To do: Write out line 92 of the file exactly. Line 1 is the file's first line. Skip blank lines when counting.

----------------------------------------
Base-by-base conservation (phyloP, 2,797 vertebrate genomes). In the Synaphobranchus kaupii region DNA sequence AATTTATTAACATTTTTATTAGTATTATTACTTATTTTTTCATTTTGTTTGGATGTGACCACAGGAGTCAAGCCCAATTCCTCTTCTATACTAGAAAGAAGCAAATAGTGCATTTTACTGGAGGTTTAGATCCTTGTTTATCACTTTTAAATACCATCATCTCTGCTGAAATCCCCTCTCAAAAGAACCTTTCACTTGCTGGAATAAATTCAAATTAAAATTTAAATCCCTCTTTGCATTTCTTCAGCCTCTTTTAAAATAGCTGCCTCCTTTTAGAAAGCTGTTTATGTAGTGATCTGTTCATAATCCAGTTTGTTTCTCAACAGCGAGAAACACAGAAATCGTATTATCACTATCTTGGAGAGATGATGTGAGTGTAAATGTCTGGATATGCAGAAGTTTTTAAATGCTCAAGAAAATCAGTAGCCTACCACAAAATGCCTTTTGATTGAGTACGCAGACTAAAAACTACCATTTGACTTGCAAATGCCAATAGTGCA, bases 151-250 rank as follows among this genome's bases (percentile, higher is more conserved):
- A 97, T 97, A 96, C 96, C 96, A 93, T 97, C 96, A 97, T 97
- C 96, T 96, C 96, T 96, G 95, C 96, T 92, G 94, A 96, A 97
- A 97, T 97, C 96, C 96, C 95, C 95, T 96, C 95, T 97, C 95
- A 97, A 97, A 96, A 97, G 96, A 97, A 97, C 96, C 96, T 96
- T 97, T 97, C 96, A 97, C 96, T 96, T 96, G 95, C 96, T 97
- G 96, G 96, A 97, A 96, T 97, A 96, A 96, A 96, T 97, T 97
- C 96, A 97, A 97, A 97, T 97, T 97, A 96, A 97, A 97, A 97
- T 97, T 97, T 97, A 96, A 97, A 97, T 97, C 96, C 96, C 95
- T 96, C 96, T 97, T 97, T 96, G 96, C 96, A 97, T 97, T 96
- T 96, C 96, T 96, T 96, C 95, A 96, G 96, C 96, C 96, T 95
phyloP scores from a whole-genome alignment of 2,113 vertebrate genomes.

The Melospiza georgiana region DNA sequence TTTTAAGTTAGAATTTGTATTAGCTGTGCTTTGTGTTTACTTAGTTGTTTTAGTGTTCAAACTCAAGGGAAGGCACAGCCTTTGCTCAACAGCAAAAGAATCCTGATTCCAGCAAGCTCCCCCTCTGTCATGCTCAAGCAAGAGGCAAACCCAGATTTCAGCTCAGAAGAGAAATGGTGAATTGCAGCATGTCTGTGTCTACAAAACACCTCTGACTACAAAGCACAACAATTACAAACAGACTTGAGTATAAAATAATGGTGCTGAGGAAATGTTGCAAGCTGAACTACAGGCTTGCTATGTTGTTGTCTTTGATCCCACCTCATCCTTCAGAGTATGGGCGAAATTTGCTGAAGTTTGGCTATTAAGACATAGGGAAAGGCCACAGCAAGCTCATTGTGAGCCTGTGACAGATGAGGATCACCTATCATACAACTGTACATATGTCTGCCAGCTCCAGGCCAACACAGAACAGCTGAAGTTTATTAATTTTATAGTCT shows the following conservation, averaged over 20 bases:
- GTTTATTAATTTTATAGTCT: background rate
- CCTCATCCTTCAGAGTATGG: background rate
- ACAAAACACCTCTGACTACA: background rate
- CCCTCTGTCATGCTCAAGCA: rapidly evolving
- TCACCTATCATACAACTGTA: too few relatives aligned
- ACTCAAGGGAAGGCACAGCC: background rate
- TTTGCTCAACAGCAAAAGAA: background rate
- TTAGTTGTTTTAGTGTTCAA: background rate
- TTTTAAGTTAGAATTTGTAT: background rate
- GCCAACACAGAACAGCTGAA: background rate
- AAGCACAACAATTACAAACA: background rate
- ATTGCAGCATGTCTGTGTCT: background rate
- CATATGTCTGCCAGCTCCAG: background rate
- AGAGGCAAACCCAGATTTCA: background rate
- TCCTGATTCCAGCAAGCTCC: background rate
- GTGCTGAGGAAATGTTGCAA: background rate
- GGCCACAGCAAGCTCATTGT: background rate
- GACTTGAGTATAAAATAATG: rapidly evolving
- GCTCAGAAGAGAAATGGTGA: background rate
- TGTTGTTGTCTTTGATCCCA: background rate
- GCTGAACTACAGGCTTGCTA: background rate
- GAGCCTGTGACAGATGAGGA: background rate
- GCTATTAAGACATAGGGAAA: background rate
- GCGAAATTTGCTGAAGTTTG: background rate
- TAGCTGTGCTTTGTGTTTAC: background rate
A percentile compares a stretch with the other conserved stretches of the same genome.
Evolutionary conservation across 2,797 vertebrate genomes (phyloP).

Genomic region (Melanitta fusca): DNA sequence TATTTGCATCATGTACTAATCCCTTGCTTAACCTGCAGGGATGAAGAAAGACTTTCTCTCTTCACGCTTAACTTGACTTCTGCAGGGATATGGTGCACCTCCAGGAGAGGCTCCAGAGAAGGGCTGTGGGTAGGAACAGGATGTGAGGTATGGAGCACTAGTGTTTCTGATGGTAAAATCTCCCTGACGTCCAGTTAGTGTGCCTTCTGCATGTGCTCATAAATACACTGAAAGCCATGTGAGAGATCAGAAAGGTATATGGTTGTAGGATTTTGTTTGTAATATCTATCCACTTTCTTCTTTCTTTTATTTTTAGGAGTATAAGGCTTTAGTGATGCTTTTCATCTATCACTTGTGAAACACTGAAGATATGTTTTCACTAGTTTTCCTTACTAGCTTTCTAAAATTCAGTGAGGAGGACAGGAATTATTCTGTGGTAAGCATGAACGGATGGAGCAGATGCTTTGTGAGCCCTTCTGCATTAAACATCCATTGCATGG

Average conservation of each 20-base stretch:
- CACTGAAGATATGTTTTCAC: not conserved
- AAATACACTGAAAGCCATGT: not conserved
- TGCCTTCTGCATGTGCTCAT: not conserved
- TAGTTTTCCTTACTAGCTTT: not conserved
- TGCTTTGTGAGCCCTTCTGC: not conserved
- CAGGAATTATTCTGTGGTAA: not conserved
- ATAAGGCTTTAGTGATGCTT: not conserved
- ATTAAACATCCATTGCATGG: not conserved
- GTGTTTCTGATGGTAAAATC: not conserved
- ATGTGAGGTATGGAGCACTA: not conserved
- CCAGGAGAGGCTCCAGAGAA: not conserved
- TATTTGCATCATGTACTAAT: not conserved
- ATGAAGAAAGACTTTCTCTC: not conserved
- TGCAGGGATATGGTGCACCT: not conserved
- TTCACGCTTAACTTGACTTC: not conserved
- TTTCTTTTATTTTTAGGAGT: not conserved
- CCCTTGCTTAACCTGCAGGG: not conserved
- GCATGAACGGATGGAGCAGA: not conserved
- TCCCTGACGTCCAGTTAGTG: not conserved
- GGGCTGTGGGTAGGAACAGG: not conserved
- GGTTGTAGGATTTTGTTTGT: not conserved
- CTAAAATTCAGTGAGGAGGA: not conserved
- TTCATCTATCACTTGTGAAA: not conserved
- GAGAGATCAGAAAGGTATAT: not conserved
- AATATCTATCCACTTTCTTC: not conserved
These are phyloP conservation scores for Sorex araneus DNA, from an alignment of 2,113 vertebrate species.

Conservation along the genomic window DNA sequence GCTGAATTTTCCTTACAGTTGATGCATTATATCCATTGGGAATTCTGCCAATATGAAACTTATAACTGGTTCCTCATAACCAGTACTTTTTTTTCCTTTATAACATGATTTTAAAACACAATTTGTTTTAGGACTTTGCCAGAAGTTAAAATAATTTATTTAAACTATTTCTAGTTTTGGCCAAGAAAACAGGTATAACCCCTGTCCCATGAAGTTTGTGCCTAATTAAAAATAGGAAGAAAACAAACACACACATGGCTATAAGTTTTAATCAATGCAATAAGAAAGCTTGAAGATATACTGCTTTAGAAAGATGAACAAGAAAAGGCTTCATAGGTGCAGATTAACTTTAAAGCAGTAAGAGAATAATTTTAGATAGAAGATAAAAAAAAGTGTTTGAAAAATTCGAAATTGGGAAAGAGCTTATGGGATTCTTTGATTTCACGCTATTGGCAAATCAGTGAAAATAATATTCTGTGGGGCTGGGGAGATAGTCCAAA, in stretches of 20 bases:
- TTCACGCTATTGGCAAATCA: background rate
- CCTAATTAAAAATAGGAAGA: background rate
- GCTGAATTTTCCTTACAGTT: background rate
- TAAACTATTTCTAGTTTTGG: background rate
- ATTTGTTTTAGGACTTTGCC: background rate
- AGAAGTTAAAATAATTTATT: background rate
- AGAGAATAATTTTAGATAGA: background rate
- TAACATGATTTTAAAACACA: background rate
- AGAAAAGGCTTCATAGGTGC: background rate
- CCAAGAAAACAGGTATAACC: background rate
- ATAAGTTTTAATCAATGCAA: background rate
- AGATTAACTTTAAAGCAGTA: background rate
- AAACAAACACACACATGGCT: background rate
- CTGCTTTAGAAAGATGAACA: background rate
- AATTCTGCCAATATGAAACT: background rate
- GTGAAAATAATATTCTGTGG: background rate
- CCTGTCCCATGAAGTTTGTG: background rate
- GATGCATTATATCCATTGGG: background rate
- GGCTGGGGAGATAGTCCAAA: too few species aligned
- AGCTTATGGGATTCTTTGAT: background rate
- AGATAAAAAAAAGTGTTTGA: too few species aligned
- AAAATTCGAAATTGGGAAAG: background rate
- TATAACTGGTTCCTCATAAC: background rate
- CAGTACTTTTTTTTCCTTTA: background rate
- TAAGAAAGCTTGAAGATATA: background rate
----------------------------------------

- TATAACTGGTTCCTCATAAC: background rate